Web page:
Jack L. Goldsmith is no John McCain. So it will be fascinating to see whether and to what extent the tribunes of the White House try to savage Goldstein's credentials and reputation now that he has decided to offer a withering critiqueof the inner-circle tactics used by the Bush administration to formulate our legal response to the war on terrorism.
Goldsmith is a rock-ribbed, old-fashioned, old-school conservative attorney—your father's conservative attorney, you might say-- who for years shaped anti-terror policy at the Justice Department before he finally had enough with the rest of the president's (and the vice-president's) men. He is the embodiment of what the Justice Department used to stand for-- adherence to the rule of law, caution in extending executive branch power, respect for the other branches of government, respect for dissenting views-- and for that he became a pariah.
But in America, even pariahs to the powerful ultimately can speak their mind and Goldsmith now is out with a book that has the chattering class... well, chattering. The book isn't out yet but the executive branch Goldsmith describesseems every bit as sinister and short-sighted as its worst critics have contended for years. And that has made big news in the papers and online. Good timing, I guess, to come out with a book about how lame the Justice Department was and is; the Attorney General of course having resigned just last week.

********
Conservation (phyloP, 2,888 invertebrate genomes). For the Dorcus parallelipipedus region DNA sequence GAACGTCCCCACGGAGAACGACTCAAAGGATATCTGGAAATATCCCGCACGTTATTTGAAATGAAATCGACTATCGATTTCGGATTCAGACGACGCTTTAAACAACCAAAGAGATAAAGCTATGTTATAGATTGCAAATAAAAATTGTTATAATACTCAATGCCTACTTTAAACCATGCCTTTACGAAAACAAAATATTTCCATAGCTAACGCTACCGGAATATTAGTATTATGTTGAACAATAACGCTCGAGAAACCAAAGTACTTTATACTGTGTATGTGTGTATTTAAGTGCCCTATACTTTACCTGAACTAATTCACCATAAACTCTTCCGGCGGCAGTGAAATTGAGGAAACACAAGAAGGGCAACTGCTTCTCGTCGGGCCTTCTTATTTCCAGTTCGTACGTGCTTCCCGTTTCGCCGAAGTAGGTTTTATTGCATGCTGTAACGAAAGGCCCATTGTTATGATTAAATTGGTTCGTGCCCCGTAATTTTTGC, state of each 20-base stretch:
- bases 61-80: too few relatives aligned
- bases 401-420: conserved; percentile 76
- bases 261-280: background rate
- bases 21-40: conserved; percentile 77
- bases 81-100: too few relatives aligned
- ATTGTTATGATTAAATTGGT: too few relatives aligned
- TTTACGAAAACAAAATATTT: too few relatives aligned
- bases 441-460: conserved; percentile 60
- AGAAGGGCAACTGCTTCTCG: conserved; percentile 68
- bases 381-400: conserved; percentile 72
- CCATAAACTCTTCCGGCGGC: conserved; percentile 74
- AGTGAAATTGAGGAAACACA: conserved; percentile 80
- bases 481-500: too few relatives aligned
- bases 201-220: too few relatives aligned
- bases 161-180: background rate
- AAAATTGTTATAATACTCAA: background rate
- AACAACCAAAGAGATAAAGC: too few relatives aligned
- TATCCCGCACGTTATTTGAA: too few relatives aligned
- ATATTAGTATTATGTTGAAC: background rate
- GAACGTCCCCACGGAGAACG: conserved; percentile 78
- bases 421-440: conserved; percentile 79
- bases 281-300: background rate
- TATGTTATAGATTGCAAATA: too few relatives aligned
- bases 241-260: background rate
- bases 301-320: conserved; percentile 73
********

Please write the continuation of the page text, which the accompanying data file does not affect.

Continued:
Goldsmith focuses his ire and disdain toward a government official named David S. Addington, who now serves as the chief of staff for Vice President Dick Cheney. Addington, according to the Washington Post's account of Goldsmith's book, "viewed both U.S. lawmakers and overseas allies with 'hostility' and repeatedly opposed efforts by other administration lawyers to soften counterterrorism policies or seek outside support. `We're going to push and push and push until some larger force makes us stop,' Addington said at one point, according to Goldsmith."
And Alberto Gonzales? Goldsmith left the Justice Department before Gonzales left his post as White House counsel to take over as Attorney General. But the two interacted on vital anti-terrorism polices and practices. Was the Attorney General engaging? Was he proactive? Was he providing a gray eminence to the discussion between government attorneys over how far the feds could go in limiting individual liberties?
Nope. The Post describes Gonzales in Goldsmith's book as "a passive figure at the White House who mostly would `sit quietly in his wing chair, occasionally asking questions but mostly listening…`" And there is more from the Post: "After Goldsmith decided to resign in 2004, however, he recalled sitting down with Gonzales for what he described as a cordial conversation. Gonzales raised the issue of the memos on interrogation policy that Goldsmith overturned. 'I guess those opinions really were as bad as you said,' Gonzales told him."